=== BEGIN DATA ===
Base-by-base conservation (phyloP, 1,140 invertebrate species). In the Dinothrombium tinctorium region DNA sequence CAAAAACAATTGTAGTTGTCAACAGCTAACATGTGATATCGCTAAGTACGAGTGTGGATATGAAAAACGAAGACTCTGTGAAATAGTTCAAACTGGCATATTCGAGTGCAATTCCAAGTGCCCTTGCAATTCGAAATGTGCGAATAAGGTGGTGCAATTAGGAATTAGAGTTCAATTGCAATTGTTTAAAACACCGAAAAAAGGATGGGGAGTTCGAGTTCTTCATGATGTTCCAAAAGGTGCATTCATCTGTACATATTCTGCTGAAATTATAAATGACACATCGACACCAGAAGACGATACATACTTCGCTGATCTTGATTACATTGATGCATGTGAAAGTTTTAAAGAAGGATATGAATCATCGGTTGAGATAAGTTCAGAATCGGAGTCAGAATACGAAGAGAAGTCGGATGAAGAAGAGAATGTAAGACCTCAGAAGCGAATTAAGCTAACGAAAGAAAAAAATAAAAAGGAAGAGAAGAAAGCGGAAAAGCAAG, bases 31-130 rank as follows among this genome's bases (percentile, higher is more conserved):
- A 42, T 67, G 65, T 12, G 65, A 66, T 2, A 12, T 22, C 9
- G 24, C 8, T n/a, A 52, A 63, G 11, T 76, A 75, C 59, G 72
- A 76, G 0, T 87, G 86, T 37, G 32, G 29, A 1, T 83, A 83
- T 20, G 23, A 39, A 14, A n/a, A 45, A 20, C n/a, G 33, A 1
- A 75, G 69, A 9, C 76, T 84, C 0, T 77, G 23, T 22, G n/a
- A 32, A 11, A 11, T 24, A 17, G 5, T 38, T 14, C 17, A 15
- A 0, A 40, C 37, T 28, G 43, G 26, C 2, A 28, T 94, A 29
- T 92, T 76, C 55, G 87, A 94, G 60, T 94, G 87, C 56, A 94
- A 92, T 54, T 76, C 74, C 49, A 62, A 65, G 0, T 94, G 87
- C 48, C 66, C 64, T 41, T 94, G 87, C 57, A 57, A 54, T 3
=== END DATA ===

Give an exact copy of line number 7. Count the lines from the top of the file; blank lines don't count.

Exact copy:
- A 32, A 11, A 11, T 24, A 17, G 5, T 38, T 14, C 17, A 15